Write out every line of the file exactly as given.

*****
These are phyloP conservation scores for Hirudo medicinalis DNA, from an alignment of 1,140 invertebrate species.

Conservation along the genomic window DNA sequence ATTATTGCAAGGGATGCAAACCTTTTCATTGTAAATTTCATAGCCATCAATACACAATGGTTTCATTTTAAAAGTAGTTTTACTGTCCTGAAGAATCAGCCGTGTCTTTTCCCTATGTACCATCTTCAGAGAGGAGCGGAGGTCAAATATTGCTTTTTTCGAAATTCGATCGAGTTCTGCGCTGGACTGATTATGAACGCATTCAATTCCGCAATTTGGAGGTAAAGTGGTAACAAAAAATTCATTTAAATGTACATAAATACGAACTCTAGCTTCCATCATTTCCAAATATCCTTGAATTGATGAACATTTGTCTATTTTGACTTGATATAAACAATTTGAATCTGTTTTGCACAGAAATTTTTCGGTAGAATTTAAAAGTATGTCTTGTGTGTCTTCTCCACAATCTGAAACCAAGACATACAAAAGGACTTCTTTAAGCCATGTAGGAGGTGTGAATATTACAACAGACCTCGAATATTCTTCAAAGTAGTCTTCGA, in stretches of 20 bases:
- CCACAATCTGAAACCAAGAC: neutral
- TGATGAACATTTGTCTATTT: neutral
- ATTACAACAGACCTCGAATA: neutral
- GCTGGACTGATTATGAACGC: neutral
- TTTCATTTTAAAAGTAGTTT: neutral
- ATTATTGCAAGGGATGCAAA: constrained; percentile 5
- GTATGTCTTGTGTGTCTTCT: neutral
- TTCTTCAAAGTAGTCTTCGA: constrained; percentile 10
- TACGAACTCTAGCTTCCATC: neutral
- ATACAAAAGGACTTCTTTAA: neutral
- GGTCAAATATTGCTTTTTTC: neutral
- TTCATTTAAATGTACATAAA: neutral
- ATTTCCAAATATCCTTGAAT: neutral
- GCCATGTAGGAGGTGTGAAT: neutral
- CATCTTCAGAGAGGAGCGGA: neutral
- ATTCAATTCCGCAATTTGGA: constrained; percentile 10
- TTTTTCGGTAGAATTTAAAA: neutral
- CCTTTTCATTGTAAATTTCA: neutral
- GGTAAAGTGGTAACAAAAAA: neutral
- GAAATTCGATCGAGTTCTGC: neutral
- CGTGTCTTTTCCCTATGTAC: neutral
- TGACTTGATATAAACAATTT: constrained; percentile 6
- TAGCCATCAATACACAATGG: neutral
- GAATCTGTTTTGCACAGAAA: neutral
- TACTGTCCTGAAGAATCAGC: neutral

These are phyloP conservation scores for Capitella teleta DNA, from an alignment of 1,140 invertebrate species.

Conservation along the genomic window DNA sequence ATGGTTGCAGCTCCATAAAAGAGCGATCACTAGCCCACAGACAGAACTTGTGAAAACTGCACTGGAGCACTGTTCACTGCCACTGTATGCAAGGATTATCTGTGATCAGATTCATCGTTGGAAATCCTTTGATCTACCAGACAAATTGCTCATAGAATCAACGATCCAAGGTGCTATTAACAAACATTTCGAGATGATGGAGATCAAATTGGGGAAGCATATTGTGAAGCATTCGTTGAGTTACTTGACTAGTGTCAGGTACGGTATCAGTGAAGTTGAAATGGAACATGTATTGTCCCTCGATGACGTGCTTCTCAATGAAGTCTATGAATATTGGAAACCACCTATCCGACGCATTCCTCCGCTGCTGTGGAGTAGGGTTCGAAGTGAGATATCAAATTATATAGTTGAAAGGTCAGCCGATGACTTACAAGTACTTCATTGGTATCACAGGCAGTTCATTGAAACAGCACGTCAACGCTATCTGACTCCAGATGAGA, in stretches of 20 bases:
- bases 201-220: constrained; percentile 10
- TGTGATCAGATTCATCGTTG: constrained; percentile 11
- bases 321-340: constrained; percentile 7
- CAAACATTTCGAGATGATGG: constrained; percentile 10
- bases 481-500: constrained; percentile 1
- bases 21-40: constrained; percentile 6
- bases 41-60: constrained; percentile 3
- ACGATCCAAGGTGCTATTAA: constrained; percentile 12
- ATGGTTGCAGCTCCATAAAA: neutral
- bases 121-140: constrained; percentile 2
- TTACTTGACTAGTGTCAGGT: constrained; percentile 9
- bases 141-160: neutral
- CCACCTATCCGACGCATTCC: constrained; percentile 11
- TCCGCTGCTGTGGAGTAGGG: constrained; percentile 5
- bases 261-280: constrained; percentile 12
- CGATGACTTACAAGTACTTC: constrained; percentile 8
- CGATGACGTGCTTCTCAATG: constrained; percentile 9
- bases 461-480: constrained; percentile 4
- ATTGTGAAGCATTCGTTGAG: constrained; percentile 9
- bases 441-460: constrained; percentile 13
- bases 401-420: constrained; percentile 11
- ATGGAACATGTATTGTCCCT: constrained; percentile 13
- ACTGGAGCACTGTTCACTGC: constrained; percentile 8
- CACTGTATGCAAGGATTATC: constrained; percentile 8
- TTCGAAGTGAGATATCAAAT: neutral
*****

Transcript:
These are phyloP conservation scores for Hirudo medicinalis DNA, from an alignment of 1,140 invertebrate species.

Conservation along the genomic window DNA sequence ATTATTGCAAGGGATGCAAACCTTTTCATTGTAAATTTCATAGCCATCAATACACAATGGTTTCATTTTAAAAGTAGTTTTACTGTCCTGAAGAATCAGCCGTGTCTTTTCCCTATGTACCATCTTCAGAGAGGAGCGGAGGTCAAATATTGCTTTTTTCGAAATTCGATCGAGTTCTGCGCTGGACTGATTATGAACGCATTCAATTCCGCAATTTGGAGGTAAAGTGGTAACAAAAAATTCATTTAAATGTACATAAATACGAACTCTAGCTTCCATCATTTCCAAATATCCTTGAATTGATGAACATTTGTCTATTTTGACTTGATATAAACAATTTGAATCTGTTTTGCACAGAAATTTTTCGGTAGAATTTAAAAGTATGTCTTGTGTGTCTTCTCCACAATCTGAAACCAAGACATACAAAAGGACTTCTTTAAGCCATGTAGGAGGTGTGAATATTACAACAGACCTCGAATATTCTTCAAAGTAGTCTTCGA, in stretches of 20 bases:
- CCACAATCTGAAACCAAGAC: neutral
- TGATGAACATTTGTCTATTT: neutral
- ATTACAACAGACCTCGAATA: neutral
- GCTGGACTGATTATGAACGC: neutral
- TTTCATTTTAAAAGTAGTTT: neutral
- ATTATTGCAAGGGATGCAAA: constrained; percentile 5
- GTATGTCTTGTGTGTCTTCT: neutral
- TTCTTCAAAGTAGTCTTCGA: constrained; percentile 10
- TACGAACTCTAGCTTCCATC: neutral
- ATACAAAAGGACTTCTTTAA: neutral
- GGTCAAATATTGCTTTTTTC: neutral
- TTCATTTAAATGTACATAAA: neutral
- ATTTCCAAATATCCTTGAAT: neutral
- GCCATGTAGGAGGTGTGAAT: neutral
- CATCTTCAGAGAGGAGCGGA: neutral
- ATTCAATTCCGCAATTTGGA: constrained; percentile 10
- TTTTTCGGTAGAATTTAAAA: neutral
- CCTTTTCATTGTAAATTTCA: neutral
- GGTAAAGTGGTAACAAAAAA: neutral
- GAAATTCGATCGAGTTCTGC: neutral
- CGTGTCTTTTCCCTATGTAC: neutral
- TGACTTGATATAAACAATTT: constrained; percentile 6
- TAGCCATCAATACACAATGG: neutral
- GAATCTGTTTTGCACAGAAA: neutral
- TACTGTCCTGAAGAATCAGC: neutral

These are phyloP conservation scores for Capitella teleta DNA, from an alignment of 1,140 invertebrate species.

Conservation along the genomic window DNA sequence ATGGTTGCAGCTCCATAAAAGAGCGATCACTAGCCCACAGACAGAACTTGTGAAAACTGCACTGGAGCACTGTTCACTGCCACTGTATGCAAGGATTATCTGTGATCAGATTCATCGTTGGAAATCCTTTGATCTACCAGACAAATTGCTCATAGAATCAACGATCCAAGGTGCTATTAACAAACATTTCGAGATGATGGAGATCAAATTGGGGAAGCATATTGTGAAGCATTCGTTGAGTTACTTGACTAGTGTCAGGTACGGTATCAGTGAAGTTGAAATGGAACATGTATTGTCCCTCGATGACGTGCTTCTCAATGAAGTCTATGAATATTGGAAACCACCTATCCGACGCATTCCTCCGCTGCTGTGGAGTAGGGTTCGAAGTGAGATATCAAATTATATAGTTGAAAGGTCAGCCGATGACTTACAAGTACTTCATTGGTATCACAGGCAGTTCATTGAAACAGCACGTCAACGCTATCTGACTCCAGATGAGA, in stretches of 20 bases:
- bases 201-220: constrained; percentile 10
- TGTGATCAGATTCATCGTTG: constrained; percentile 11
- bases 321-340: constrained; percentile 7
- CAAACATTTCGAGATGATGG: constrained; percentile 10
- bases 481-500: constrained; percentile 1
- bases 21-40: constrained; percentile 6
- bases 41-60: constrained; percentile 3
- ACGATCCAAGGTGCTATTAA: constrained; percentile 12
- ATGGTTGCAGCTCCATAAAA: neutral
- bases 121-140: constrained; percentile 2
- TTACTTGACTAGTGTCAGGT: constrained; percentile 9
- bases 141-160: neutral
- CCACCTATCCGACGCATTCC: constrained; percentile 11
- TCCGCTGCTGTGGAGTAGGG: constrained; percentile 5
- bases 261-280: constrained; percentile 12
- CGATGACTTACAAGTACTTC: constrained; percentile 8
- CGATGACGTGCTTCTCAATG: constrained; percentile 9
- bases 461-480: constrained; percentile 4
- ATTGTGAAGCATTCGTTGAG: constrained; percentile 9
- bases 441-460: constrained; percentile 13
- bases 401-420: constrained; percentile 11
- ATGGAACATGTATTGTCCCT: constrained; percentile 13
- ACTGGAGCACTGTTCACTGC: constrained; percentile 8
- CACTGTATGCAAGGATTATC: constrained; percentile 8
- TTCGAAGTGAGATATCAAAT: neutral